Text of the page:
Boudica: Queen of War reviewed by an expert in the real ancient British ruler

Boudica: Queen of War reviewed by an expert in the real ancient British ruler

Warning: this review contains some spoilers for Boudica: Queen of War.

Boudica: Queen of War is a lively and violent retelling of the ancient British queen’s story. Written and directed by Jessie V. Johnson, the film draws deeply upon Tacitus’ account of Boudica’s rebellion while also adopting Cassius Dio’s description of Boudica’s appearance and dress. Tacitus was a Roman author writing in the late first century AD, while Dio was a Greek author writing well over a century after the events.

Prasutagus (Clive Standen) is the leader of a peaceful people, the Iceni, who live in East Anglia (now in England) and want to avoid conflict with Rome. Content to live at peace on the borders of the new province, Prasutagus and his wife Boudica (Olga Kurylenko) even employ a Roman tutor to teach Latin to their daughters.

The trailer for Boudica: Queen of War.

Early in the film, Boudica visits a Roman city apparently quite close to where she is living and dresses as a Roman lady. Boudica has been portrayed in many other accounts (such as Miranda Aldhouse-Green’s Boudica Britannia) as instinctively anti-Roman, so the depiction her pro-Roman family at the start of this film provides an interesting contrast.

The Britons are not all peaceful, however. The Iceni’s neighbours, the Trinovantes, want revenge on the Romans for overthrowing their oppidum (town) and building the Roman colony at Camulodunum (now Colchester). The film takes on board an idea emphasised in recent academic accounts that the ancient peoples of Britain were not united in their actions and that resistance to Rome was piecemeal.

Johnson’s film addresses some of the complex identities of the ancient peoples of Britain and their variable approaches to contact with and conquest by Rome, but with some confusion over the ethnicity of those involved in the action.

For example, Boudica’s followers in her rebellion in this film include “Saxons”, led by a warrior called Wolfgar (Peter Franzén). The Saxons did not arrive in Britain until centuries after Boudica, so they couldn’t have fought against Romans in first-century AD Britain. Films always need to be given some leeway.

The Scottish “Celts” are also deeply involved in the action and appear to be the same people referred to in the film as “northern Britons”. The term “Celt” has sometimes been erroneously used to suggest that the population of Iron Age Britain formed a unified whole.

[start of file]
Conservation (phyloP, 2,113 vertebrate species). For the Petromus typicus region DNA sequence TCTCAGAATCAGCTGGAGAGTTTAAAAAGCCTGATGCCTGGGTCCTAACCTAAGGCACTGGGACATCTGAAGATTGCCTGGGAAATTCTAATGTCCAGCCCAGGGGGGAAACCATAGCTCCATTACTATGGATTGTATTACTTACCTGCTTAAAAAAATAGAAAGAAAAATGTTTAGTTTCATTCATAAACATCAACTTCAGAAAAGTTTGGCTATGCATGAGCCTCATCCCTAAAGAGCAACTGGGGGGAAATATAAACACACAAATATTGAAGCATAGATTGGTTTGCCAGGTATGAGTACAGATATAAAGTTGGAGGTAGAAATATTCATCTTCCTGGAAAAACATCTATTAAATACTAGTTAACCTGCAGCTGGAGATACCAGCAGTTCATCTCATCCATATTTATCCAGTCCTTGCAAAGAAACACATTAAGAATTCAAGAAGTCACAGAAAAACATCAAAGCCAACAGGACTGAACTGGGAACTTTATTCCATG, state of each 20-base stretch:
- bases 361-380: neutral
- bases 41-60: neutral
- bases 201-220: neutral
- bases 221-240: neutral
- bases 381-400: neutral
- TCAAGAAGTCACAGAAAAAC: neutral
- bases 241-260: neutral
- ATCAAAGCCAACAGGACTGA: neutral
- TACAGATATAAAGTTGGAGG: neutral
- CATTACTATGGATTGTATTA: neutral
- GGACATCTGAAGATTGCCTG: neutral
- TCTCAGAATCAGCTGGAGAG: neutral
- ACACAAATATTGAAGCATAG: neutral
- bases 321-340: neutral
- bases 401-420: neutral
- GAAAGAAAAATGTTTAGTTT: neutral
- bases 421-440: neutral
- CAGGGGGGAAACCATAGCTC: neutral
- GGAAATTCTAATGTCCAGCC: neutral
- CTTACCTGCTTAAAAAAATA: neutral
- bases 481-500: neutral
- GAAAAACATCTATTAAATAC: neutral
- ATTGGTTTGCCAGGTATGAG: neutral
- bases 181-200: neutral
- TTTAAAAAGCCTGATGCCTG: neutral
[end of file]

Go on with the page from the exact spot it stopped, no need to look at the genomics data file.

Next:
Depictions of the Britons and Romans

The Romans in Britain, by contrast to the British, are depicted as highly aggressive and deceitful. Catus Decianus (Nick Moran), the provincial procurator, arranges the ambushing and killing of Boudica’s peaceful and loyal husband.

Boudica herself is flogged and dispossessed of her territories, while the Romans kill her two young daughters. This is unclear until some way through the film, since the ghostly forms of the young girls appear in subsequent actions to advise Boudica on her campaign.

In rebellion, Boudica abandons her Roman apparel and dresses in a long cloak with a torc (stiff gold necklace) around her neck. This costume choice draws on Cassius Dio’s description of her, which is the only detailed account of the appearance of an ancient Briton in the classical texts.

The Britons in the film are dressed in cloaks and trousers and do not fight naked (which I am sure is correct, though classical accounts of barbarians often emphasised their nakedness). And, of course, as always, this Boudica has red hair – another detail drawn from Dio’s description. She is also given a bronze sword handed down from a warrior ancestor.

A magical touch

Boudica is challenged for her role as the war leader of the Britons by Wolfgar, who seizes this sword, bends it in two and throws it into a lake which is dangerous to swimmers. This ineffectual nature of this Bronze Age weapon, according to Wolfgar, symbolises Boudica’s unsuitability to lead the rebellion.

Jumping into the lake, Boudica retrieves her sword – remarkably restored to pristine condition – and amply demonstrates its magical properties with a straw dummy. The director seems to have added elements of the medieval legend of Arthur and Excalibur to his tale of Boudica, but I think that there may be some other inspirations.

This sword reminds me of the ancient weapon drawn upon by Manda Scott in the first of her excellent Boudica novels, Dreaming the Eagle (2003). I wonder if Scott, in turn, was influenced by the Bronze Age palstave (axe) found in the grave of a late Iron Age king at Lexden (Colchester).

Not all the Romans are depicted as horrid. Emperor Nero (Harry Kirton), who resides in the city of Rome, is a troubled figure who wants to be a musician and seems to abhor violence.

Olga Kurylenko plays a convincing Boudica, transformed from a loving mother into a violent warrior by the events of war.

I found the complex issues explored by the film interesting. I particularly appreciated the way the idea that Britons could change allegiance was used. We cannot assume that Boudica was instinctively deeply anti-Roman. As Tacitus – and Johnson’s film – indicates, she was probably driven to violent action by Roman aggression.

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Richard Hingley has received funding from the Arts and Humanities Research Council.

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